Now, appreciate what ‘temporary’ (scrapped) article 370 envisaged. First provision limited the legislative power of the Parliament in respect of the Union List to only three subjects {article 370cl 1(b) (i)}. Another restriction that Article 370 imposed was on the applicability of articles of the constitution to J&K except Articles 1 & 370. The third important provision is the power of the President to abrogate or modify article but it required recommendation of the “Constituent Assembly of the State” (article 370(3).

But these restrictions were not absolute as the drafters of article 370 have kept a provision to each of these restrictions that circumvent it. For the restriction on the legislative powers of the Parliament to make laws for the State, clause 1 (b)(ii) allows more subjects under the Parliament’s jurisdiction through Presidential order but with the “concurrence of the Govt of the State” . Clause 1 (d) provided a mechanism for extension of more articles of the Constitution with “modifications and exceptions” through Presidential order but with the “concurrence of the Govt. of the State”. The critical provision of President’s power to abrogate or modify article 370 was dependent on the “recommendation of the Constituent Assembly” which stood dissolved on 17th November, 1956.

It is sheer fallacy to make ill-founded comparison between these two articles which didn’t exist, and mischievously suggest that article 370 has been changed while “similar” provisions for other States (article 371) have been retained. Article 370 created a “State within State” that bred separatist tendencies among the people which special provisions under article 371 don’t.

Now, why do some people create these misgivings by wrongly projecting things? What interest they have to create a misleading narrative both in India as well as in Jammu & Kashmir? It is this perfidious narrative in Kashmir, always promoted both by the separatists and the mainstream politicians that created alienation of people of Kashmir, separatism and jihad.

To drive parallel of present deployment of security forces in Kashmir with the invasion of J&K by Pakistan’s sponsored Tribals and its regular in October 1947 is outrageous. A reporter of a leading magazine compared the situation in the wake of the marching columns of raiders towards Srinagar between October 24 and October26, 1947 with pre-scrapping of article 370 claiming that “Kashmir was in similar situation”. The pre-accession invaders were murderous raiders, looters and rapists who are sought to be compared to a disciplined force deployed to enforce law and order and to prevent violence and consequent bloodshed. It is despicable.

Today, Kashmir is distressed over restrictions and information clampdown for three weeks; feel alike by many in the country. The Govt must respect dissent which is the soul of democracy. But at the same time, one needs to appreciate the critical situation in Kashmir which would be exploited by desperate Pakistan, separatists and even some of the political leaders that would have led to street violence and subsequent bloodshed. No administration can be expected to take chance in such a volatile situation and that’s why even the Supreme Court was very cautious in passing any order. The Governor’s administration is trying hard to cool down people’s tempers and exercising exceptional restraint in dealing with the situation. It has, so far, succeeded in preventing any major showdown or any killing in Kashmir. It would take some time for Kashmir to reconcile with abrogation of article 370.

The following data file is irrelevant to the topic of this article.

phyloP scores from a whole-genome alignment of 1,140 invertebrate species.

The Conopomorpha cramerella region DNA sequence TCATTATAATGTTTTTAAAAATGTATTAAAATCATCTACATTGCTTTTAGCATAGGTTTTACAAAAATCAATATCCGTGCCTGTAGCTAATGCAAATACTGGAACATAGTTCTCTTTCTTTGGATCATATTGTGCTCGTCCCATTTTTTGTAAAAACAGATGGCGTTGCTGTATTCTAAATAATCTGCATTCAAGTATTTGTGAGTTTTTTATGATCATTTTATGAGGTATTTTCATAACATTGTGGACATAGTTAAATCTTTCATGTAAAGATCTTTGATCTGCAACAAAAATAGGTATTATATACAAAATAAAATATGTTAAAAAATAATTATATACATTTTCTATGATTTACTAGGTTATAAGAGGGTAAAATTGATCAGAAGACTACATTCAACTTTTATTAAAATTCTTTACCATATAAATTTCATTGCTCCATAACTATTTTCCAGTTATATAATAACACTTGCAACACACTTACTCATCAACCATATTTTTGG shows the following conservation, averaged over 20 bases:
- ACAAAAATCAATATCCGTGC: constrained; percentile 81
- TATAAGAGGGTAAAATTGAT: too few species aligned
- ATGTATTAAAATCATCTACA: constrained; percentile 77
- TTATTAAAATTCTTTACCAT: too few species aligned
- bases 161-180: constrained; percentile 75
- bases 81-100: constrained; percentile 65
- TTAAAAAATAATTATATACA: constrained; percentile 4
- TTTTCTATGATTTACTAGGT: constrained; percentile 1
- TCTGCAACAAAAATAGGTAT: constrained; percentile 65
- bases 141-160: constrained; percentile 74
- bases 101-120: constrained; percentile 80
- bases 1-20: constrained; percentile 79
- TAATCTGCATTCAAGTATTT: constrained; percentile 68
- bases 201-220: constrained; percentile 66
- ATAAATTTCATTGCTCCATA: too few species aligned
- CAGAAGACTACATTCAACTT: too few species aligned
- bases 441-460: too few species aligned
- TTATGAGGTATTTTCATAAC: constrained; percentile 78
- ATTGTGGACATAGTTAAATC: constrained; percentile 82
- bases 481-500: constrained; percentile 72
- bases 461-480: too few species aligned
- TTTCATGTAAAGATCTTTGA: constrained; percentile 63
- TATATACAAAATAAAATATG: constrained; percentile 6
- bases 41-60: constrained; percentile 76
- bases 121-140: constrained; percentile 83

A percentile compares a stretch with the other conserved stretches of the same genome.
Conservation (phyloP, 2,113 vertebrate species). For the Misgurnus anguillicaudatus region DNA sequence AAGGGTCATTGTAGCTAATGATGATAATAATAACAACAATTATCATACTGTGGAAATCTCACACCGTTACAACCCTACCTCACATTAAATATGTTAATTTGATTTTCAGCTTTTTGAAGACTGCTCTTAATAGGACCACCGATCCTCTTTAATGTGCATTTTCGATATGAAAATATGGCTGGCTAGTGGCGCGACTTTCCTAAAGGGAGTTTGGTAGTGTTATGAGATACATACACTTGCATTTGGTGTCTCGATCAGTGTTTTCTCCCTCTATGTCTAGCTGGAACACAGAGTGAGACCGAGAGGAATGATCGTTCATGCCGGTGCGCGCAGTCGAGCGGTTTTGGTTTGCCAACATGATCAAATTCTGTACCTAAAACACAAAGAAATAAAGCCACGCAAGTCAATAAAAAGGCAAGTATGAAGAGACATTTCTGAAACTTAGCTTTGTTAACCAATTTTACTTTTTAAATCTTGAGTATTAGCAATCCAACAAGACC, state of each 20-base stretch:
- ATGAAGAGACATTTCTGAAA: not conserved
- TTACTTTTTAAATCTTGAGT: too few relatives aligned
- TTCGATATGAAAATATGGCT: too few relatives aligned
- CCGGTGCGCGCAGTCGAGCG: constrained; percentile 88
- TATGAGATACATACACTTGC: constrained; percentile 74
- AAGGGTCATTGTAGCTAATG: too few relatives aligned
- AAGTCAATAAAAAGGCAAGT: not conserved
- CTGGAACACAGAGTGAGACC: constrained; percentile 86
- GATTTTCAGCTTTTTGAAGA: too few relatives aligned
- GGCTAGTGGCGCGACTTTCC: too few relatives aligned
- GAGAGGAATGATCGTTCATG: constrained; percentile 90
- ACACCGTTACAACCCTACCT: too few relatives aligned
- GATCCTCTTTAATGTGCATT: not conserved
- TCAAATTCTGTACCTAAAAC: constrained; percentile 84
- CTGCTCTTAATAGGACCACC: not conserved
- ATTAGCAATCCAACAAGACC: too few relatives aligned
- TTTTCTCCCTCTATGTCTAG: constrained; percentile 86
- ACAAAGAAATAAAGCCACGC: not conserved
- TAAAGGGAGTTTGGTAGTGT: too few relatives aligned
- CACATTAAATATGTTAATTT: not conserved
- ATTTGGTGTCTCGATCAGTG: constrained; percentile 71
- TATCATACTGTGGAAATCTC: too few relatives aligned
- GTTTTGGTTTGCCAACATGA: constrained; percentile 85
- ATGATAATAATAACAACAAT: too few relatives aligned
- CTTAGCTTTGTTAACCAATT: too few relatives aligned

Remember, article 370 was injected deep in Kashmir’s psychology & soul and the people had grown up with it, without understanding its provisions or getting any major benefit out of it except political power( blackmailing) that was concentrated in the hands of Kashmir’s political leaders. Who will make them accountable for their 70 years of misrule, wanton corruption, favourtism, rigging polls, creating ill-will & political tension between Kashmir & Delhi leading to alienation, creating space for Pakistan & its lackeys on the name of dialogue? They always insisted dialogue with pro-Pak separatists & Pakistan to address Kashmir issue; if they represented Kashmir “sentiments” whom did these elected MLAs & MPs represent despite running State Govt for 70 years? Sheikh Abdullah never asked for dialogue with Pakistan or separatists before his death.

How a common man is benefited if the Chief Minister is called Prime Minister and Governor as Sadre-i-Riyasat? How a constitutional provision or a central law passed by the Parliament having ten J&K MPs is good for 130 crore Indians including over 20 crore Muslims is bad for us? It was nothing but sheer politics in the name of autonomy or self-rule. The disadvantages of article 370 & article 35A were many if analyzed in terms of loss of huge opportunities due to lack of corporate investment in all sectors; non-extension of many constitutional welfare provisions like 73rd & 74 amendments; non-mainstreaming of Kashmiri youth due to psychological barrier of a “separate nation” and so on and so forth.

The Centre will definitely give a huge push to economic development of Kashmir, with or without an economic package and job opportunities but more than this; it must open channels of communication and dialogue with political leadership and civil society and take them on board for a shared journey towards a bright future in renewed constitutional arrangement.